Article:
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Parkinson’s disease

Diabetes drug has positive effects on symptoms of Parkinson’s disease

Patients with moderate Parkinson’s disease showed improved motor function whereas those on placebo worsened.

To date no therapy has shown disease-modifying effects in clinical trials in Parkinson’s disease.

In a trial published in the Lancet (online, 3 August 2017), researchers randomly assigned 62 patients with moderate Parkinson’s disease to receive 2mg of the glucagon-like peptide-1 (GLP-1) receptor agonist exenatide or placebo once a week for 48 weeks[1].

After a 12-week washout period, the researchers found that off-medication motor function (as measured by the Movement Disorders Society Unified Parkinson’s Disease Rating Scale) improved from baseline by 1.0 point in the exenatide group (95% confidence interval [CI] -2.6 to 0.7) and worsened by 2.1 points in the placebo group (-0.6 to 4.8). The difference in scores between the two groups, -3.5 points (-6.7 to -0.3; P=0.0318), was statistically significant.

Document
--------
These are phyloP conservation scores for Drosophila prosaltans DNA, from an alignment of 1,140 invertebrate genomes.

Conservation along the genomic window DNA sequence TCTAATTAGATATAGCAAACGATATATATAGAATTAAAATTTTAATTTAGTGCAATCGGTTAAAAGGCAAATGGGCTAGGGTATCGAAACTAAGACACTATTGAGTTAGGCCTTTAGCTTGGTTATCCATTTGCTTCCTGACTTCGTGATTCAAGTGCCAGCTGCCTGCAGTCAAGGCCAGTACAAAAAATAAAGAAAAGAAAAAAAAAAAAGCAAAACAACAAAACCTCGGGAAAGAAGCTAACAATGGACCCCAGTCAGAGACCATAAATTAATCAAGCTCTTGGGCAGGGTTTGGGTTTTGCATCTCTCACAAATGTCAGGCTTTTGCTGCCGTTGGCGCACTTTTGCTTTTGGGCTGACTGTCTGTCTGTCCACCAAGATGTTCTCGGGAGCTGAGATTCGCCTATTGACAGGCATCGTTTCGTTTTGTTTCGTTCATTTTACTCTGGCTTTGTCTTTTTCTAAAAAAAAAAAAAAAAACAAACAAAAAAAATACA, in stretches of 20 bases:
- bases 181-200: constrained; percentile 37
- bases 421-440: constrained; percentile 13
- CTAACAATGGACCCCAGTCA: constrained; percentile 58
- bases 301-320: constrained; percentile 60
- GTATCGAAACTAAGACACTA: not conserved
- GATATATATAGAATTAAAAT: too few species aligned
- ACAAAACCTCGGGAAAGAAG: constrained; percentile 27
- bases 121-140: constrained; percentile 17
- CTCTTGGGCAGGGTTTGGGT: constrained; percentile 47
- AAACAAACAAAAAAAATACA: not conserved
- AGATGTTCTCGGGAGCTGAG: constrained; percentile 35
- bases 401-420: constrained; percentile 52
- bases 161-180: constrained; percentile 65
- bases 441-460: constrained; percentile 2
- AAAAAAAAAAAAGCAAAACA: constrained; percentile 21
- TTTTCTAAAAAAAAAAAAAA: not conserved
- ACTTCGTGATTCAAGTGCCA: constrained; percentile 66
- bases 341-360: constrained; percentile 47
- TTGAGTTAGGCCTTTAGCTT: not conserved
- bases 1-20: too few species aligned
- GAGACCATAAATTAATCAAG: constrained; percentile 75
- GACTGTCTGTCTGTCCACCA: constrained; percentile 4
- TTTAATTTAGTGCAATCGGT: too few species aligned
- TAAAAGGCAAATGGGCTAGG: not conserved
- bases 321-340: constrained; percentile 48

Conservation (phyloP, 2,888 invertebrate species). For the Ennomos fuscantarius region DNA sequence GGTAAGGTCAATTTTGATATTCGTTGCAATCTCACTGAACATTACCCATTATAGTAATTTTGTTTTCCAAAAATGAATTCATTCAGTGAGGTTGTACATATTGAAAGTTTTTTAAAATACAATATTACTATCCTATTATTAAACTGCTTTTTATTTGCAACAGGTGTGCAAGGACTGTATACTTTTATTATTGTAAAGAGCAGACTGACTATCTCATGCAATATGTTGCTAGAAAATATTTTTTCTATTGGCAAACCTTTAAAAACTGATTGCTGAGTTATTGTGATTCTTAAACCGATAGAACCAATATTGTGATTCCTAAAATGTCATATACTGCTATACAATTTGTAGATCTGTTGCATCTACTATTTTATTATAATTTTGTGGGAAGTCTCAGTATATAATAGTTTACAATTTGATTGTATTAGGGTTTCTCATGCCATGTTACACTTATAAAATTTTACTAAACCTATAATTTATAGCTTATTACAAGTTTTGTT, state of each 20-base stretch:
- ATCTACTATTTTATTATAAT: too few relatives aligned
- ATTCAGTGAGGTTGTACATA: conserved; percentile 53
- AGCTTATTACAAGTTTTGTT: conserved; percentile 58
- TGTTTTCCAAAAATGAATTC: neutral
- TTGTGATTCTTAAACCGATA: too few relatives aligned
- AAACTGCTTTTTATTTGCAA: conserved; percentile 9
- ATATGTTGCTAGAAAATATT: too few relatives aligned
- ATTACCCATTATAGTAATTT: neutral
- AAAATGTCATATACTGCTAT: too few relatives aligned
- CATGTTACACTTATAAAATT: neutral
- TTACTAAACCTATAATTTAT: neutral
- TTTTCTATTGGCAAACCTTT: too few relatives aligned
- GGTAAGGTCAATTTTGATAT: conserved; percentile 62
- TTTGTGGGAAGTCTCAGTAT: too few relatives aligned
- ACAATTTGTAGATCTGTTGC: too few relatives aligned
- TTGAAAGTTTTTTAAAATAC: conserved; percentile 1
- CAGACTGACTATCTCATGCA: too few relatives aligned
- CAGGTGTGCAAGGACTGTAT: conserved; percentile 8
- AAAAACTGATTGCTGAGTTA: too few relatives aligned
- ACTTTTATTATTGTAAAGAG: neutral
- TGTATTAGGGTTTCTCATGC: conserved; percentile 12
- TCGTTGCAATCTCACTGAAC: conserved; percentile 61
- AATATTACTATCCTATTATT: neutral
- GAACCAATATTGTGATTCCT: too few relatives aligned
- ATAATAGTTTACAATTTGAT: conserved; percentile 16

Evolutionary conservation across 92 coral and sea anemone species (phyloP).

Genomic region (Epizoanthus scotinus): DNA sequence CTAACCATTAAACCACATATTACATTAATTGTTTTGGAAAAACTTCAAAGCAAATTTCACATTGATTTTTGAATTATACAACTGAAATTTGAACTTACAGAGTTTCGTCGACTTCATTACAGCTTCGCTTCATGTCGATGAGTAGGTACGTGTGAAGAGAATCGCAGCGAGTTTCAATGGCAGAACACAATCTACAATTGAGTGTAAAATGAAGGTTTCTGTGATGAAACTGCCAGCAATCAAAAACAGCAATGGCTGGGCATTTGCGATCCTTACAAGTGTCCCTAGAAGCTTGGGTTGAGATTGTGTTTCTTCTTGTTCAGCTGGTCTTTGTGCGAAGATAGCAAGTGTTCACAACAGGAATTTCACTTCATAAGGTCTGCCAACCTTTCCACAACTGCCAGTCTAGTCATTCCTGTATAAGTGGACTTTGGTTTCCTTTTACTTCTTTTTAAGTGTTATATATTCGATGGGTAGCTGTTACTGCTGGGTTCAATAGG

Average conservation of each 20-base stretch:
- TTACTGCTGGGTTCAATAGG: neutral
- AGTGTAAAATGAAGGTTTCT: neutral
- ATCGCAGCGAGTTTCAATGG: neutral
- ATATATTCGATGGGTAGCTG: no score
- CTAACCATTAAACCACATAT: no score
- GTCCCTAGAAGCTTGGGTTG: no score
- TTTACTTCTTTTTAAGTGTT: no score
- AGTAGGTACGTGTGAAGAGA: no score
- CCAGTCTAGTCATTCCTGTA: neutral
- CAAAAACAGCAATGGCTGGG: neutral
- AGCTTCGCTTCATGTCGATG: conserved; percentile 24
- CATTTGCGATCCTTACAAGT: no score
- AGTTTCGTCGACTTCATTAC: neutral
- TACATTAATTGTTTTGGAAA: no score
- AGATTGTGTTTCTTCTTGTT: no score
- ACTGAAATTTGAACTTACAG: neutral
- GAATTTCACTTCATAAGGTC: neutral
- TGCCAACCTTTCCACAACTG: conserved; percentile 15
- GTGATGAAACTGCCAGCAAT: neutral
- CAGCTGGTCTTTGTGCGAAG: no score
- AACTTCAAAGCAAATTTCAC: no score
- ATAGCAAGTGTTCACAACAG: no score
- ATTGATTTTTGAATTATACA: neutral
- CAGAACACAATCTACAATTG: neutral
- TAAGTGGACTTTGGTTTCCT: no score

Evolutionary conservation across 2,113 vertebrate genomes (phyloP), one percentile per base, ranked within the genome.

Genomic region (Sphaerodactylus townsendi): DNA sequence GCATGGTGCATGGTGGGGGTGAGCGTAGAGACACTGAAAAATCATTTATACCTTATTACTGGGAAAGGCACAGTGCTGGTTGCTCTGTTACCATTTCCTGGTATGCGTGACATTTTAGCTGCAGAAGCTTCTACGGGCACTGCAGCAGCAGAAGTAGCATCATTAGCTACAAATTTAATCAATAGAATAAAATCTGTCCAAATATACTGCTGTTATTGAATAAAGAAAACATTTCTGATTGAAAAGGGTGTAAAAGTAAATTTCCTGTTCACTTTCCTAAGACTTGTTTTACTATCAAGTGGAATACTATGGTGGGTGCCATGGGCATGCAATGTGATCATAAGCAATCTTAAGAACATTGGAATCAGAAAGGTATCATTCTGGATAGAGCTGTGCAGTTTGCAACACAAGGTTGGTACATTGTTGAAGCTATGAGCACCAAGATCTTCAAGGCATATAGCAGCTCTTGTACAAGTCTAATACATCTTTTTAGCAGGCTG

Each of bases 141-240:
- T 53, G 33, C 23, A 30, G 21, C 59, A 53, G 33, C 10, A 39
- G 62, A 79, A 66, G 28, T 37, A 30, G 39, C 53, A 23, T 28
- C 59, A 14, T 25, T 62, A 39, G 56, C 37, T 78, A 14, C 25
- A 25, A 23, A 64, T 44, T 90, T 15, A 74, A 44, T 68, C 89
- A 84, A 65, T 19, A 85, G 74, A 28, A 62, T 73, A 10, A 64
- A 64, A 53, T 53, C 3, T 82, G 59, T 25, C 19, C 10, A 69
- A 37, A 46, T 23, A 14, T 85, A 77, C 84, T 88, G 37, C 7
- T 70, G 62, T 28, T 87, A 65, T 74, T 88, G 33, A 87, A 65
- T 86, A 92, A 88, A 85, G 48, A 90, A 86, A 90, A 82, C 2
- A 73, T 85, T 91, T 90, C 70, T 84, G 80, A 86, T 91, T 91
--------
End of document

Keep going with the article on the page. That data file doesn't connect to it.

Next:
The team says the findings indicate a major new avenue for investigation in the treatment of Parkinson’s disease but further research is needed to determine whether exenatide affects disease progression or improves quality of life.

Citation: Clinical Pharmacist DOI: 10.1211/CP.2017.20203466

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  • Diabetes drug, exenatide, has positive effects on symptoms of Parkinson's disease

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